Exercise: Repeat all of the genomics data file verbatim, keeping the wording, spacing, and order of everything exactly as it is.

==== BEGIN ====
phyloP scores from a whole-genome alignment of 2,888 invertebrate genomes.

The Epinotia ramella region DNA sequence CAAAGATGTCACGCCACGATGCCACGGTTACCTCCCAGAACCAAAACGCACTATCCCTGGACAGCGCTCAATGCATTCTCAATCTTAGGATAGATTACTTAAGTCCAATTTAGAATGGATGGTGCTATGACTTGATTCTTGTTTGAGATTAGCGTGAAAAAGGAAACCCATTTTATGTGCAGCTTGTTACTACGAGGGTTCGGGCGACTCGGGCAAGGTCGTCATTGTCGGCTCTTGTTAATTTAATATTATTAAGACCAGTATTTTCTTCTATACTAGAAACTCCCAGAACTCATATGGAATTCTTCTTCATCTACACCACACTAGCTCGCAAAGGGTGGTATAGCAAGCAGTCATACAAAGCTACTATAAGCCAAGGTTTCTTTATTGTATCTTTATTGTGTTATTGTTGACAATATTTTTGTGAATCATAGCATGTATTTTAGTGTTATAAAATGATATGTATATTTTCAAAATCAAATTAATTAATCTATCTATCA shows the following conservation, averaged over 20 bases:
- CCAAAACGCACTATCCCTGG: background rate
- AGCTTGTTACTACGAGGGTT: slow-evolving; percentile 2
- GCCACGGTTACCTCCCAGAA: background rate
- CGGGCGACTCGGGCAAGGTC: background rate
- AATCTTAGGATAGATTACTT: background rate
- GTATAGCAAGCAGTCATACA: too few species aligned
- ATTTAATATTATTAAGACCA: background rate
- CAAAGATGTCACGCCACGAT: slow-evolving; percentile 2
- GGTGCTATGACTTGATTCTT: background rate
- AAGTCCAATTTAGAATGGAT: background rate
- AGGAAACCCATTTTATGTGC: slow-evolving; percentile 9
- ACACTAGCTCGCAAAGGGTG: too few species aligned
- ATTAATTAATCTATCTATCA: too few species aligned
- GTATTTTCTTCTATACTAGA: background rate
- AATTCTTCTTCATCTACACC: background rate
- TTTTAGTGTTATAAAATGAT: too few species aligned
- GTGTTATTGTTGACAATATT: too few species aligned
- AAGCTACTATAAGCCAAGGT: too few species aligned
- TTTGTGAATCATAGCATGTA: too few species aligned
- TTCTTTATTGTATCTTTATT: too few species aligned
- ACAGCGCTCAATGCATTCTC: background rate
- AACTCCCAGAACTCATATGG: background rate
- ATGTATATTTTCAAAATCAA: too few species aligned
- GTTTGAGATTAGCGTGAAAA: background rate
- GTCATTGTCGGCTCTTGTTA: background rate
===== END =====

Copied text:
phyloP scores from a whole-genome alignment of 2,888 invertebrate genomes.

The Epinotia ramella region DNA sequence CAAAGATGTCACGCCACGATGCCACGGTTACCTCCCAGAACCAAAACGCACTATCCCTGGACAGCGCTCAATGCATTCTCAATCTTAGGATAGATTACTTAAGTCCAATTTAGAATGGATGGTGCTATGACTTGATTCTTGTTTGAGATTAGCGTGAAAAAGGAAACCCATTTTATGTGCAGCTTGTTACTACGAGGGTTCGGGCGACTCGGGCAAGGTCGTCATTGTCGGCTCTTGTTAATTTAATATTATTAAGACCAGTATTTTCTTCTATACTAGAAACTCCCAGAACTCATATGGAATTCTTCTTCATCTACACCACACTAGCTCGCAAAGGGTGGTATAGCAAGCAGTCATACAAAGCTACTATAAGCCAAGGTTTCTTTATTGTATCTTTATTGTGTTATTGTTGACAATATTTTTGTGAATCATAGCATGTATTTTAGTGTTATAAAATGATATGTATATTTTCAAAATCAAATTAATTAATCTATCTATCA shows the following conservation, averaged over 20 bases:
- CCAAAACGCACTATCCCTGG: background rate
- AGCTTGTTACTACGAGGGTT: slow-evolving; percentile 2
- GCCACGGTTACCTCCCAGAA: background rate
- CGGGCGACTCGGGCAAGGTC: background rate
- AATCTTAGGATAGATTACTT: background rate
- GTATAGCAAGCAGTCATACA: too few species aligned
- ATTTAATATTATTAAGACCA: background rate
- CAAAGATGTCACGCCACGAT: slow-evolving; percentile 2
- GGTGCTATGACTTGATTCTT: background rate
- AAGTCCAATTTAGAATGGAT: background rate
- AGGAAACCCATTTTATGTGC: slow-evolving; percentile 9
- ACACTAGCTCGCAAAGGGTG: too few species aligned
- ATTAATTAATCTATCTATCA: too few species aligned
- GTATTTTCTTCTATACTAGA: background rate
- AATTCTTCTTCATCTACACC: background rate
- TTTTAGTGTTATAAAATGAT: too few species aligned
- GTGTTATTGTTGACAATATT: too few species aligned
- AAGCTACTATAAGCCAAGGT: too few species aligned
- TTTGTGAATCATAGCATGTA: too few species aligned
- TTCTTTATTGTATCTTTATT: too few species aligned
- ACAGCGCTCAATGCATTCTC: background rate
- AACTCCCAGAACTCATATGG: background rate
- ATGTATATTTTCAAAATCAA: too few species aligned
- GTTTGAGATTAGCGTGAAAA: background rate
- GTCATTGTCGGCTCTTGTTA: background rate